Re-posted from October 2017
So far in this review, I have gone over the “Big Three” of the Classic Monster class. Dracula, Frankenstein and the Wolfman coexisted in a European setting even showing up in each other’ movies. Very cozy. Maybe almost too much of a good thing. I mean after you have the Daughter of Dracula and the Bride and the Son of Frankenstein what’s left, the Wolfman’s Gardener’s Chiropractor? It would almost be a relief to escape from foggy, chilly Central Europe and head for a warmer and dryer climate.
The Mummy presents an intersection of interesting subjects. At the time, it was made (1932) less than 10 years had elapsed since the real-life discovery of Tutankhamen’s tomb and the golden artifacts it contained. This discovery along with the supposed “Tutankhamen’s Curse” upon all those who desecrated his tomb re-invigorated the public’s interest in Egyptology. Add to that the fascination with a strange and exotic world such as the Middle East would have presented to Westerners of a century ago. And finally mix this together with a mythical love story to produce a strange fantasy to lure the public with. And the movie was very popular, even in Britain, where the colonial setting was probably of interest.
The story goes like this. A British archeological dig in Egypt uncovers an unspoiled burial site that contains a mummy that was not embalmed but rather buried alive. Markings on the tomb warn any grave robbers that the occupant is a cursed individual and anyone who reads the Scroll of Thoth will perish and unleash an undead horror on the world. So of course, they read the scroll. This activates the long dead mummy of Imhotep, the priest who was punished for trying to use the Scroll of Thoth to revivify his lover Anck-es-en-Amon, the princess whose untimely death brought about this whole tragedy. After driving one of the expedition mad and sending him to an early grave, Imhotep (played by our old friend Boris Karloff) escapes with the scroll and disappears. Ten years later Helen Grosvenor, the daughter of one of the surviving expedition members, is discovered by Imhotep to be the reincarnated spirit of Anck-es-en-Amon. By this time Imhotep has assumed the identity of a modern-day Egyptian named Ardath Bey. He plans to ritually slay Helen, mummify her and use the Scroll of Thoth to revivify her and make her his bride. Pretty creepy.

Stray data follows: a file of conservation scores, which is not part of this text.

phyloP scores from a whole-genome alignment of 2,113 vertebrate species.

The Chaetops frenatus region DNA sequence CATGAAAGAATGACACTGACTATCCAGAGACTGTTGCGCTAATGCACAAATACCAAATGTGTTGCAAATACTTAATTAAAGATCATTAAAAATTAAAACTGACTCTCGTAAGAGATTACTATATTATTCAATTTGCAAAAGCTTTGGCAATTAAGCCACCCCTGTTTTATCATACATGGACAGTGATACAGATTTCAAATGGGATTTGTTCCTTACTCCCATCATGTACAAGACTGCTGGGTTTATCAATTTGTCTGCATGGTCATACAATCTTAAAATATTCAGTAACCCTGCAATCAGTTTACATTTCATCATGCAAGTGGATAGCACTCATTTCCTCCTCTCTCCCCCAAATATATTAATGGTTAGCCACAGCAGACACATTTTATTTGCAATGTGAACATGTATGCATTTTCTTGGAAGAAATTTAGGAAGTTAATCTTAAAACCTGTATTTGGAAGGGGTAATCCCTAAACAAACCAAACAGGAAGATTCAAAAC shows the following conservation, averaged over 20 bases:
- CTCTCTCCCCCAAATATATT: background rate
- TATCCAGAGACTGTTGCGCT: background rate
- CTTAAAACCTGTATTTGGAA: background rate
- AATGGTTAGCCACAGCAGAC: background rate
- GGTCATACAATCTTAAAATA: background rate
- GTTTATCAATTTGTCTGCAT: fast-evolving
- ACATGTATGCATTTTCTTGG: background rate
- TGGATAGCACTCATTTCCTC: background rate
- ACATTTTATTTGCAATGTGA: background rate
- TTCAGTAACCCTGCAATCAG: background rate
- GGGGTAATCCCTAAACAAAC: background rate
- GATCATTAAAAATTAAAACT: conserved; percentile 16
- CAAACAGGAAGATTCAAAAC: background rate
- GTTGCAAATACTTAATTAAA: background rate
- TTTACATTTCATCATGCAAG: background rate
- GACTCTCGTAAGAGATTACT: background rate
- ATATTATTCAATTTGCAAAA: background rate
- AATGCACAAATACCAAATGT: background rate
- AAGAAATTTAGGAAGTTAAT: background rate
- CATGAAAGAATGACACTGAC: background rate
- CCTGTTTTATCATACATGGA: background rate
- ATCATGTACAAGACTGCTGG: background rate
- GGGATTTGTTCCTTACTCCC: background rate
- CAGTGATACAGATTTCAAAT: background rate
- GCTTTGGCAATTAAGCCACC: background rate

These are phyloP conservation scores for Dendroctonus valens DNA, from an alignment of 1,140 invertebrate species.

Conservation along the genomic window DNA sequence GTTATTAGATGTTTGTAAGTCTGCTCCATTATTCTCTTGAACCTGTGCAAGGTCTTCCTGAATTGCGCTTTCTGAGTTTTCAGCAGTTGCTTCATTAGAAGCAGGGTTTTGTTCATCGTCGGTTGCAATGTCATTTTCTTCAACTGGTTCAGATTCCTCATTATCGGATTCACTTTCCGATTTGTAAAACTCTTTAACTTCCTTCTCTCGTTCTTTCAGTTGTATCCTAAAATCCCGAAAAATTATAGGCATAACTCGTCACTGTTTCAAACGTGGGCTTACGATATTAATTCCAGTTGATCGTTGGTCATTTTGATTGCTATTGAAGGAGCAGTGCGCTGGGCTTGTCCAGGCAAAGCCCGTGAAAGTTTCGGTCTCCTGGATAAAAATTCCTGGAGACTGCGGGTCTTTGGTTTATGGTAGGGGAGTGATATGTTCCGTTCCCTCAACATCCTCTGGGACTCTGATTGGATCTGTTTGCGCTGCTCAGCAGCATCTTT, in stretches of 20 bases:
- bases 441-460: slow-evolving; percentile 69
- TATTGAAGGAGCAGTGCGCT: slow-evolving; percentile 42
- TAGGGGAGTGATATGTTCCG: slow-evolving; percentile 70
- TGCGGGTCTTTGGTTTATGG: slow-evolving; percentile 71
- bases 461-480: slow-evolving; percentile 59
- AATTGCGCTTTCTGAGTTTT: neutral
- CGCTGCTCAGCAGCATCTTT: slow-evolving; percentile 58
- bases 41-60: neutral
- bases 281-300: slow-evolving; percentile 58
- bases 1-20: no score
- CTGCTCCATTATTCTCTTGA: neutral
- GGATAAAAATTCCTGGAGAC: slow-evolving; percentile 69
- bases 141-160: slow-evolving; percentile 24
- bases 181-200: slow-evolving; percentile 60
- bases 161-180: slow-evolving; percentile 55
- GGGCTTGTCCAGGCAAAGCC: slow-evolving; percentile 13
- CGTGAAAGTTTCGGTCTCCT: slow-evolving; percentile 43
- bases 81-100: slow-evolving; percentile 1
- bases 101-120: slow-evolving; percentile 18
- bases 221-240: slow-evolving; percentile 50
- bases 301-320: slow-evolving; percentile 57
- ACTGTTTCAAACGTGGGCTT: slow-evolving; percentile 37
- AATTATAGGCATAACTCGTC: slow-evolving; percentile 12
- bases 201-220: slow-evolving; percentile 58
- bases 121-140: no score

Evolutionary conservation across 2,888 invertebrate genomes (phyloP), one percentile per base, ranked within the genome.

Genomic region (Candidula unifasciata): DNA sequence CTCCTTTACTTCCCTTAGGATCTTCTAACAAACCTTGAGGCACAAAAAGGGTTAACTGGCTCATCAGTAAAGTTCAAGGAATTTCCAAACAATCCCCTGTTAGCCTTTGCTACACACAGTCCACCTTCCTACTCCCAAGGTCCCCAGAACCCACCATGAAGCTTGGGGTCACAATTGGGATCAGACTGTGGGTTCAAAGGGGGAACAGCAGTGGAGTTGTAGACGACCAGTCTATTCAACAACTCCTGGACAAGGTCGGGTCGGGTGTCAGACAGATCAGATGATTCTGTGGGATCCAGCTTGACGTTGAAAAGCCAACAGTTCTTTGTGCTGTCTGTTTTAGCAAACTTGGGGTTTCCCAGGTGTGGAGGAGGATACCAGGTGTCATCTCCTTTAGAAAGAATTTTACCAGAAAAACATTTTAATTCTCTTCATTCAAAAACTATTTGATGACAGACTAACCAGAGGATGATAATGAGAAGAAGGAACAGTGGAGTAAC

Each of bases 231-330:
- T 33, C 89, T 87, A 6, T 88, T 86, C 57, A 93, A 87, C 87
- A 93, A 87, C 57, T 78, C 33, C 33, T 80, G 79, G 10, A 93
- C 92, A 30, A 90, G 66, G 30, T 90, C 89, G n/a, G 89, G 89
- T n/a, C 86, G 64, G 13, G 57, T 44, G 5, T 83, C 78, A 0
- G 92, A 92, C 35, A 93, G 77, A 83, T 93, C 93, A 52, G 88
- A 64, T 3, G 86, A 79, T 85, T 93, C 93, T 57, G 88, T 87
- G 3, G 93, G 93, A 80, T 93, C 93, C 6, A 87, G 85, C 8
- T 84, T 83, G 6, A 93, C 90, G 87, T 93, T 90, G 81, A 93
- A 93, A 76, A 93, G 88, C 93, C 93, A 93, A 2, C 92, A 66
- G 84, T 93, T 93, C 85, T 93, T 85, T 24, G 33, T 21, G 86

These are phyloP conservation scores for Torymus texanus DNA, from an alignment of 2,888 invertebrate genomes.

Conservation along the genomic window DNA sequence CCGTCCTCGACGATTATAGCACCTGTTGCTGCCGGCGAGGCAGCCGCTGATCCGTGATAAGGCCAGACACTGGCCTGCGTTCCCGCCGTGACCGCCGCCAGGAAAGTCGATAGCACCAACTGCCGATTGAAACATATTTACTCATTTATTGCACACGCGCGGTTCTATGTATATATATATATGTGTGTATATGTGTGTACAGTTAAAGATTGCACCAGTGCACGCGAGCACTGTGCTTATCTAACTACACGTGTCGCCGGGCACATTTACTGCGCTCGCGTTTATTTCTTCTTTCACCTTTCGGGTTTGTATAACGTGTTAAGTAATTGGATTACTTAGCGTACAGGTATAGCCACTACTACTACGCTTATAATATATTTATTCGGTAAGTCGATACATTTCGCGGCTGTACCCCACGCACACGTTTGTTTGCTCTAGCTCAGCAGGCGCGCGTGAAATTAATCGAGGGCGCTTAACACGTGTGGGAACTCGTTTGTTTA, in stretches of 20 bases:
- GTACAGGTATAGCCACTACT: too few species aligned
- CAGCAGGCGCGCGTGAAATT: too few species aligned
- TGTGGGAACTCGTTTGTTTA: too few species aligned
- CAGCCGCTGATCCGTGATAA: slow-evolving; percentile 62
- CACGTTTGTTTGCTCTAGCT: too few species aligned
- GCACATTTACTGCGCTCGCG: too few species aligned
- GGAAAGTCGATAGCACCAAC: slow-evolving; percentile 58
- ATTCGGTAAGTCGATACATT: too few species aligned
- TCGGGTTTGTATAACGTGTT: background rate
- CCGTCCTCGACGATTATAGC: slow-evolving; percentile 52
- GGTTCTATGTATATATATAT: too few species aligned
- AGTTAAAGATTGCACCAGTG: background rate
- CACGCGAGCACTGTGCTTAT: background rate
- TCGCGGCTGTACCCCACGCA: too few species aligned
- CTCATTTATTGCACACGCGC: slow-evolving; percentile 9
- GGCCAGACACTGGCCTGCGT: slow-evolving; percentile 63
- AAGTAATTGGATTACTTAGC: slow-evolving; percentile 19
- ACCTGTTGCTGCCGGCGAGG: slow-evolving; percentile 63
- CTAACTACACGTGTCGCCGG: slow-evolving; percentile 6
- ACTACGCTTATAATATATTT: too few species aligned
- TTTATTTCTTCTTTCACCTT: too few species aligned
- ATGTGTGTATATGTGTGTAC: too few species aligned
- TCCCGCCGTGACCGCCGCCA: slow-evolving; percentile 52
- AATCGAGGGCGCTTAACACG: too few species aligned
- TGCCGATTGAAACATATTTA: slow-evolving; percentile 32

Helen’s friends and family attempting to foil this plot are laughably ineffective. At the end it takes Helen’s returned memory as Anck-es-en-Amon to appeal to Isis (whose votary she was) to put a stop to the ritual murder. Imhotep is blasted by divine intervention and everyone (who is still alive at this point) lives happily ever after.
One interesting addition to the cast is our old friend Edward Van Sloan as Dr. Muller. In this movie his effectiveness is somewhere between the high competency of Van Helsing in Dracula and the incredible incompetence of Dr. Waldman in Frankenstein. Let’s give him a B- in the Mummy for at least putting up a fight.
I’ve always enjoyed the Mummy. But I limit myself to one viewing every ten years. Let’s face it. A Mummy, even one with a scroll that bestows the power of life and death isn’t that scary. For all it’s flaws the 1990s reboot with Brendan Fraser has a lot more chills in it with man eating scarab beetles and a Mummy that revivifies himself by stealing organs from the living. But the 1930s version is solid entertainment well worth seeing, at least once.